By Beata Patasova
I still remember the two weeks spent in the Lithuanian Military Academy as part of the university exchange programme. I also remember the ill-fitting military uniform, worn-out boots as well as the curious and slightly confused fellow students eager to taste the military lifestyle. What I do not recall is being overwhelmed with a feeling of love for my country. I consider myself a patriot and a loyal citizen; however, wearing a military uniform did not contribute to that. I volunteered to participate in the exchange programme with the Military Academy and indeed enjoyed my two-week-long experience as a cadet. Nevertheless, it is difficult to imagine how nine months torn out of civilian life and involuntarily spent in the barracks could make me or any other Lithuanian feel proud of her or his nation and physically as well as morally ready to defend it.
In late February the Lithuanian National Defense Council proposed the reintroduction of compulsory military service for men between ages of 19 and 26. The decision is motivated by the changed geopolitical situation in Eastern Europe and calls for conscription to be reinstated for five years during which 16 000 soldiers will join the military reserve. Each year about 3 500 men will be called for a nine-month-long military training.
Nine months is an arbitrary period. It is just enough to deliver a baby that for a while will not be able to walk, talk or do many other things on its own. In a similar fashion, nine months are apparently supposed to be sufficient enough to train a soldier capable of carrying a gun and killing a person – when it truly is not. The Ukrainian crisis has demonstrated that when it comes to fighting separatists, conscripts that received superficial military training are hardly the most effective force. On the other hand, highly trained professional military could achieve far better results.
Currently, none of the Lithuanian military battalions are fully filled. Conscription would help complete the battalions, but it cannot guarantee a capable and effective military force. It is more likely that the decision to bring back the military draft will instead deteriorate Lithuanian armed forces. The calculation should be simple: more soldiers require more equipment and infrastructure. However, enlistment will be financed from the existing defense budget with no additional funding designated for the facilitation of the process. Thus, it is clear that the Ministry of Defense will reallocate its own resources to call and train conscripts, which means inevitable cuts of spending on equipment, professional forces, command and control.
Ironically enough, the Ministry of Defense is currently led by the same Minister, Juozas Olekas, who was in office in 2008 when Lithuania decided to abandon conscription. Olekas, a very active supporter of professional military seven years ago, currently advocates for so-called mixed military forces composed of both conscripts and professional soldiers. There is no doubt that the security situation in the region has changed considerably during the past year and that the government has to take action to deter the Russian threat and signal NATO Allies its commitment to bear its share of the burden. Former Minister of Defense Rasa Juknevičienė argues that the reintroduction of conscription is an effective deterrent against Russia, as it demonstrates that Lithuanian society is prepared to defend the country.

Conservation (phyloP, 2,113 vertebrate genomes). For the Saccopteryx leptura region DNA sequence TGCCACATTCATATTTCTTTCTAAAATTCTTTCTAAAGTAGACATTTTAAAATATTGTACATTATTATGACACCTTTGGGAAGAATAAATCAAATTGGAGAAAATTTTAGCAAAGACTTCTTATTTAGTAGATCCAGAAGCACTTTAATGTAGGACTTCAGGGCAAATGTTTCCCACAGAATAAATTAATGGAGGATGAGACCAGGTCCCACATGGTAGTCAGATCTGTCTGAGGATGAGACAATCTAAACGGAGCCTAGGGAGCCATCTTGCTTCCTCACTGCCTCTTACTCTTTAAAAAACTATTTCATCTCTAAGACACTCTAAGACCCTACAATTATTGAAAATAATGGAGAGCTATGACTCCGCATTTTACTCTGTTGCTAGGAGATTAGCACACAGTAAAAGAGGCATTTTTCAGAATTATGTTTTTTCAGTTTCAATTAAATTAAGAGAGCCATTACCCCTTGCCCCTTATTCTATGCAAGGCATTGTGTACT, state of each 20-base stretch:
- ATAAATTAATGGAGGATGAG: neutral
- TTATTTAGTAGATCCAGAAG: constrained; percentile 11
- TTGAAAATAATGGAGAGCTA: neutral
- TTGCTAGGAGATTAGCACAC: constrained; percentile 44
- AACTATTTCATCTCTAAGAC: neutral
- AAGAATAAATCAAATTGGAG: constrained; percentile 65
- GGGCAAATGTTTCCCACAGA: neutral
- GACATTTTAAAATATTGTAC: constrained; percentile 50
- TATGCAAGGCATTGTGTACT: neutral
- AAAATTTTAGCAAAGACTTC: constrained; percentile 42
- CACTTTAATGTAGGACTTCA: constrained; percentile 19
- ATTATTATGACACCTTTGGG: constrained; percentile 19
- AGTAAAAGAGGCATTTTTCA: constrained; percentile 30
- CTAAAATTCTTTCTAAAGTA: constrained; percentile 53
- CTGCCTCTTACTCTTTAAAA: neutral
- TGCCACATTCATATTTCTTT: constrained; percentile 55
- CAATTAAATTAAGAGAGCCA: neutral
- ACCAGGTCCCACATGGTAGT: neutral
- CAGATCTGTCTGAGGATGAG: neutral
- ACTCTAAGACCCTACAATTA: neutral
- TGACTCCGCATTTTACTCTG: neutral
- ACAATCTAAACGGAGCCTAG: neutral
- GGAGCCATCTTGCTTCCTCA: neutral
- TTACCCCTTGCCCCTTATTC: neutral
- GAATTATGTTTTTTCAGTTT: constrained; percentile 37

On the other hand, the reinstatement of military draft sends a worrisome signal: Lithuania does not believe that NATO and its Spearhead Force introduced at the Wales Summit are capable of providing a timely response to the crisis. Once implemented, the Spearhead Force will be ready to be deployed to the territory of any Ally on a very short notice. However, the reintroduction of conscription shows that Lithuania is not convinced that the Spearhead Force will be rapid enough to respond, and national military might need to hold the line before the Allied forces are deployed. If anything, the reintroduction of the military draft signals the lack of trust among NATO members. Moreover, the Alliance’s image could be further damaged if Latvia follows the example of its neighbor. The emphasis on individual defense efforts that do not contribute to the collective defense and burden-sharing (conscripts cannot be deployed on NATO missions and operations) will not deter Russia, but would demonstrate the lack of unity and trust in the Alliance.
On 19 March the Lithuanian Parliament decided to reinstate conscription with only three parliamentarians voting against. Such overwhelming support demonstrates that the government knows it has to react to the changing geopolitical environment; however, its reaction is desperate, inappropriate and thoughtless. Compulsory enlistment brings about unrealistic goals and will not deter Russia.Featured Image Credit: chengang1029, Flickr CC. License available here.